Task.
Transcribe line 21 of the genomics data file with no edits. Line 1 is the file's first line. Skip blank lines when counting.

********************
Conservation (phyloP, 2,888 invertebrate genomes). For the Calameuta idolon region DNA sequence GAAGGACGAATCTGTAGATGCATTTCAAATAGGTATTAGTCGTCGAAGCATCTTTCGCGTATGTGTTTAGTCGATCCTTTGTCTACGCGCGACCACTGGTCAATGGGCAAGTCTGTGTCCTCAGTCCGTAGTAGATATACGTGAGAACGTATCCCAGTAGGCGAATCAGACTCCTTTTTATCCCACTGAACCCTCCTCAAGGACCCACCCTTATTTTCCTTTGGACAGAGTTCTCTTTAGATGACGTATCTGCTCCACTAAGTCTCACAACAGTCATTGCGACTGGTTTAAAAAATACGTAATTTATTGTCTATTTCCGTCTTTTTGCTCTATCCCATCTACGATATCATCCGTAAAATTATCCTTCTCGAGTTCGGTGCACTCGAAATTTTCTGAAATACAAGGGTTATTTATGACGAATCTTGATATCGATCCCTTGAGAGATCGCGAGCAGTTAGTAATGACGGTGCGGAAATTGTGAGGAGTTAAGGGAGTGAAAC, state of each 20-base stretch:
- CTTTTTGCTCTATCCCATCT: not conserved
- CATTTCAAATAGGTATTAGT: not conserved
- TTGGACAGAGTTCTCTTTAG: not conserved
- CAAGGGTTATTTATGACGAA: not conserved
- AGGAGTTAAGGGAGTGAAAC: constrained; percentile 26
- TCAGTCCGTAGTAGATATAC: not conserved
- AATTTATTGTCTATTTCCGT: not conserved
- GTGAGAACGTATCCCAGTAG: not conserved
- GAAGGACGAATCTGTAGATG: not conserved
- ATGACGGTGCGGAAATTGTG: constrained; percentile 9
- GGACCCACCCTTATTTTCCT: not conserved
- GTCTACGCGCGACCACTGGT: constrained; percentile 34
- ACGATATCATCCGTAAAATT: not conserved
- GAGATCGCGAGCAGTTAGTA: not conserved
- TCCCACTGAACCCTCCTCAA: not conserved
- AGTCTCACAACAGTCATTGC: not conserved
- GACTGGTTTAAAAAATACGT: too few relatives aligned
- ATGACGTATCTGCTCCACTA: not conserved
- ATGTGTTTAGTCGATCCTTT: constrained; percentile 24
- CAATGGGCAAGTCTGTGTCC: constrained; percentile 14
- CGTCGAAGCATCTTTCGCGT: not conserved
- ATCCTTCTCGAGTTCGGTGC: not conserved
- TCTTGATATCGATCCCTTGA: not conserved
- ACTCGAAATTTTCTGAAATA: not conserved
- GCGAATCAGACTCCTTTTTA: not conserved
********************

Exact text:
- CAATGGGCAAGTCTGTGTCC: constrained; percentile 14